In-person vs. web-based administration of a problem-solving skills intervention for parents of children with cancer: Report of a randomized noninferiority trial

Sean Phipps, Diane L. Fairclough, Robert B. Noll, Katie A. Devine, Michael J. Dolgin, Sasja A. Schepers, Martha A. Askins, Nicole M. Schneider, Kathleen Ingman, Megan Voll, Ernest R. Katz, Jeffery McLaughlin, Olle Jane Z. Sahler

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14 Citaten (Scopus)

Samenvatting

Background: Bright IDEAS (BI) problem-solving skills training is an evidence-based intervention designed to help parents manage the demands of caring for a child with cancer. However, the resource intensiveness of this in-person intervention has limited its widespread delivery. We conducted a multicenter, randomized trial with a noninferiority design to evaluate whether a web-based version of BI requiring fewer resources is noninferior to in-person administration. Methods: 621 caregivers of children with newly diagnosed cancer were randomly assigned to standard BI delivered face-to-face or a web-based version delivered via mobile device. The primary outcome was caregiver-reported problem-solving skills. The noninferiority margin was defined as 0.2 standard deviation units of the change from baseline to end of intervention. Secondary outcomes included caregiver-reported mood disturbance, depression, and posttraumatic stress symptoms. The study was registered with ClinicalTrials.gov Identifier: NCT01711944. Findings: The effect of the standard treatment was preserved; parents in the standard BI arm improved their problem-solving (effect size = 0.53, t = 8.88, p < .001). Parents in the web-based BI group also improved their problem-solving (effect size = 0.32, t = 5.32, p < .001). Although the web-based intervention preserved 60% of the standard treatment effect, the test of noninferiority was non-significant (effect size = -0.21, p = 0.55). Similarly, the web-based intervention preserved > 60% of the standard intervention effect on all secondary outcomes; however, tests of noninferiority were non-significant. Interpretation: Noninferiority of web-based BI relative to standard face-to-face administration was not established. Further development of the web-based BI is needed before it can be recommended as a stand-alone intervention. However, the documented benefits of the web-based intervention as well as the advantages of low resource utilization and ease of delivery suggest that further development of web-based BI is indicated, and that it may play a valuable role in alleviating distress in caregivers of children with serious or chronic illness. Funding: National Institutes of Health (U.S.), R01 CA159013 (P.I.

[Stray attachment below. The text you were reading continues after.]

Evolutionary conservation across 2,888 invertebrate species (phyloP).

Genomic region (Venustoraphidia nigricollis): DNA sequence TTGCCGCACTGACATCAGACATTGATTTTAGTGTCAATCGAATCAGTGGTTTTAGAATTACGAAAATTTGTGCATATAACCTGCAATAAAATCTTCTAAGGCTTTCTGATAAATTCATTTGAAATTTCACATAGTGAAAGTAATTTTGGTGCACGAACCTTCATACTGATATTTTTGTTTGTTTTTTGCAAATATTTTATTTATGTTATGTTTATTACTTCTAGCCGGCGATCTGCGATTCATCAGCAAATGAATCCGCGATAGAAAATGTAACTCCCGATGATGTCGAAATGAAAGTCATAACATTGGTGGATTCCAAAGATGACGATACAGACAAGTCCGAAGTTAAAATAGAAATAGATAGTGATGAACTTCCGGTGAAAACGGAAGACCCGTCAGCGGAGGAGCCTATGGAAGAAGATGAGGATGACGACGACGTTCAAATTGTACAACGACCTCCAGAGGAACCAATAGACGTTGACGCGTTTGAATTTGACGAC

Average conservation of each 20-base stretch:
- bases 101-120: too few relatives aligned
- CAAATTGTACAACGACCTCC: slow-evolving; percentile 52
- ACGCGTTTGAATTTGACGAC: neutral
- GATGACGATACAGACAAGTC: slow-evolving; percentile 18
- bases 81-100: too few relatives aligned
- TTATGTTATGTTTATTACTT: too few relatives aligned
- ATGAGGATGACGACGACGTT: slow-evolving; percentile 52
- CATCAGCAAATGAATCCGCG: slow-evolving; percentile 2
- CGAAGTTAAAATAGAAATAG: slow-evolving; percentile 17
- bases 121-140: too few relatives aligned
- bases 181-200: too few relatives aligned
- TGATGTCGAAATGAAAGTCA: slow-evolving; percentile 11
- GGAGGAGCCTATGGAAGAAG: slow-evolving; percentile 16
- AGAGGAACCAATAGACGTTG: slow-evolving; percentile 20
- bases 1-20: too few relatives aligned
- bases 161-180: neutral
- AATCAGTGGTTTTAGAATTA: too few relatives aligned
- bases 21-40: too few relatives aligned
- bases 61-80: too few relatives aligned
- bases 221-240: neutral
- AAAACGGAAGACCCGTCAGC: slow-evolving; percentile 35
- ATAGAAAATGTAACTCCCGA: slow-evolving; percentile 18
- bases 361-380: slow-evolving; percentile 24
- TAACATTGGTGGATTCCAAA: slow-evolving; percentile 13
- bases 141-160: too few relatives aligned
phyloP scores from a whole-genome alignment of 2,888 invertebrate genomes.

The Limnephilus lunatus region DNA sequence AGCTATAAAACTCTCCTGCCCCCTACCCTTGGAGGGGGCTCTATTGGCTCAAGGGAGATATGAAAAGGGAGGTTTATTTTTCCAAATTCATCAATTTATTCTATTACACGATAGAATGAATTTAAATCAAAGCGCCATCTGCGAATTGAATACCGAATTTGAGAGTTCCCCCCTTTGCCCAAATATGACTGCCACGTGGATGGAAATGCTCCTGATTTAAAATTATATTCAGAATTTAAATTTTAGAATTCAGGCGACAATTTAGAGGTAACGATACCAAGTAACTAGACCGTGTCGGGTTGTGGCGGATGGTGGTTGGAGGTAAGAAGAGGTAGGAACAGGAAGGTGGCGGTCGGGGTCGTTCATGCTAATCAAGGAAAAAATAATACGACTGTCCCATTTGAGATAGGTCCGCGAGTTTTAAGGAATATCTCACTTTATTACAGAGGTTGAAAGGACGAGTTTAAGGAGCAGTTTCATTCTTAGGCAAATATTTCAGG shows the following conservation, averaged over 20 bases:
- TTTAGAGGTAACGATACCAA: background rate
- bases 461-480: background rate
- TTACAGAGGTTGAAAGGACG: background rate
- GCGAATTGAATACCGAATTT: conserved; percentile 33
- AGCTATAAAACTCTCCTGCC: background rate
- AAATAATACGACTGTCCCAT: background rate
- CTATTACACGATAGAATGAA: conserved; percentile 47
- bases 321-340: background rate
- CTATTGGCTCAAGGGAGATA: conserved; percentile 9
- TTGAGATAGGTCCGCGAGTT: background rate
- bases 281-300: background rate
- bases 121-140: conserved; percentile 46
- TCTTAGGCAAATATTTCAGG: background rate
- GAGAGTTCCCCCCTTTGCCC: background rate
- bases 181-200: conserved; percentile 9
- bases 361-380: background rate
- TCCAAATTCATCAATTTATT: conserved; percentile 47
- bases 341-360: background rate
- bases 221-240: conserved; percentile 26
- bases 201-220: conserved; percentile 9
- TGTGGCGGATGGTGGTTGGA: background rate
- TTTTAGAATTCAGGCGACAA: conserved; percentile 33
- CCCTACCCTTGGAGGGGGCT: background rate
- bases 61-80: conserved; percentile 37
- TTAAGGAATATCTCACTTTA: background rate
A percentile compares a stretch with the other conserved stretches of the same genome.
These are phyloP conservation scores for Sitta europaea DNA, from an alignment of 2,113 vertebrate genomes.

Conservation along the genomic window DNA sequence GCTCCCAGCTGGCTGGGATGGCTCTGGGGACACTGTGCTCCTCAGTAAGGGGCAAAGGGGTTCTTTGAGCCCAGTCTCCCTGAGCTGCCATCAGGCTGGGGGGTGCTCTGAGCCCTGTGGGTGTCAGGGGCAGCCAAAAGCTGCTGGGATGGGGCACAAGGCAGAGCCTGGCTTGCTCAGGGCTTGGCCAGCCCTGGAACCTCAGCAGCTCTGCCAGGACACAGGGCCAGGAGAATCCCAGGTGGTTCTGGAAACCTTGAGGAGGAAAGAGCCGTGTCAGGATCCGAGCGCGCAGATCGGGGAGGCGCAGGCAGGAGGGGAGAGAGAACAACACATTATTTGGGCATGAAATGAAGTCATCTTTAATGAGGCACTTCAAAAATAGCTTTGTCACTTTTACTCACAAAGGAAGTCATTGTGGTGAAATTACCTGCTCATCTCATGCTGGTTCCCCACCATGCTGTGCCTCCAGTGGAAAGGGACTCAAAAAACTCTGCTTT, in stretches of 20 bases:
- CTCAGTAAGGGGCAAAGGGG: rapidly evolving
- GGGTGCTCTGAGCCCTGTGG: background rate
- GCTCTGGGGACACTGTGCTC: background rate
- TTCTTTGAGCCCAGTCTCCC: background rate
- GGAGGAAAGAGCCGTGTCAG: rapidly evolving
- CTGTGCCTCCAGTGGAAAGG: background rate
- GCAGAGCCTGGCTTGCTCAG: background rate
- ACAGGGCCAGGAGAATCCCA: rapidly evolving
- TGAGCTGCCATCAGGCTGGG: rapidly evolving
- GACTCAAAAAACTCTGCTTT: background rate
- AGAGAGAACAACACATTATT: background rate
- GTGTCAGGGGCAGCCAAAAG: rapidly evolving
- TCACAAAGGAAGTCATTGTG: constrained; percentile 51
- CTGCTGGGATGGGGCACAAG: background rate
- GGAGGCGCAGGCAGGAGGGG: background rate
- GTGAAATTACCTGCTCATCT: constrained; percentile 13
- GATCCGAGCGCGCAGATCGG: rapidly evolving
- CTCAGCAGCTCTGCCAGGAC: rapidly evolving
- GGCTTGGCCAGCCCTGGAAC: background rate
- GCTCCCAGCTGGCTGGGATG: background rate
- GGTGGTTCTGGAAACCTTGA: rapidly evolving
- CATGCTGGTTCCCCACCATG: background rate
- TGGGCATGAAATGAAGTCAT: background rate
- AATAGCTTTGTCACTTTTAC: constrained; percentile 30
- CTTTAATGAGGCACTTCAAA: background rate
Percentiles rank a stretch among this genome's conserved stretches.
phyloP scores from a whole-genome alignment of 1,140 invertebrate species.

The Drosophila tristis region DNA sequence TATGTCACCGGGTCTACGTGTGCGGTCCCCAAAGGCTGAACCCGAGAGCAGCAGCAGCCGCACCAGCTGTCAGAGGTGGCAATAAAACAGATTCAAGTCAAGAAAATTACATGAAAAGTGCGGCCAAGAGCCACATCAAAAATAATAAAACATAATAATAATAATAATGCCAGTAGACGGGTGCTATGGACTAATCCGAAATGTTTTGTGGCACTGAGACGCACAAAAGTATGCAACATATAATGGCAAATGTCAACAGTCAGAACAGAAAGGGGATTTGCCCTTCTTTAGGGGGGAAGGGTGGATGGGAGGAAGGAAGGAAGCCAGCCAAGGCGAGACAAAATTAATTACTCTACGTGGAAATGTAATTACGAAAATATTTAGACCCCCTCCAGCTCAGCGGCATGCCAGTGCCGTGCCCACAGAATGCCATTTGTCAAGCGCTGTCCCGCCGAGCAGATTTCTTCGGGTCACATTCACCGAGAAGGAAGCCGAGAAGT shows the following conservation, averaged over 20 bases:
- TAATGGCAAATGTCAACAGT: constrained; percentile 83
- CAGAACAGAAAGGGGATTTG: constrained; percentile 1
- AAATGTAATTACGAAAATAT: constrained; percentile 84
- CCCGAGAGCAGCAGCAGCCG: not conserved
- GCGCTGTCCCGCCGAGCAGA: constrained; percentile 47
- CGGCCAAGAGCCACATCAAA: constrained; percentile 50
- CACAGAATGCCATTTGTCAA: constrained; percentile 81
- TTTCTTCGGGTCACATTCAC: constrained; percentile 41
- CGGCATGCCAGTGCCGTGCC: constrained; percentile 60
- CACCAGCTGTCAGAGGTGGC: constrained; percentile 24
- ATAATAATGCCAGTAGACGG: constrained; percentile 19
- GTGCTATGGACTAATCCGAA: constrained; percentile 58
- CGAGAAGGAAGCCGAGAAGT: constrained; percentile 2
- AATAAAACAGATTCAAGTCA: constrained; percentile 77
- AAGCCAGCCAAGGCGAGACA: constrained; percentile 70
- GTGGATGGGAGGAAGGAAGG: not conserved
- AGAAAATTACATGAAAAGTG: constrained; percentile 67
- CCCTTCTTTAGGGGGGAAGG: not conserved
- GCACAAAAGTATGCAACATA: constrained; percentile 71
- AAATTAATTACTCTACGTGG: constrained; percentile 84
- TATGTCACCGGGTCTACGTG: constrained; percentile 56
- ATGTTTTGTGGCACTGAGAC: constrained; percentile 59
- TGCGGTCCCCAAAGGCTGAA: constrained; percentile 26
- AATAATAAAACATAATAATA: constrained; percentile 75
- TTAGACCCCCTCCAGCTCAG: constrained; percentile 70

Originele taal-2Engels
Artikelnummer100428
TijdschrifteClinicalMedicine
Volume24
DOI's
StatusGepubliceerd - jul. 2020
Extern gepubliceerdJa

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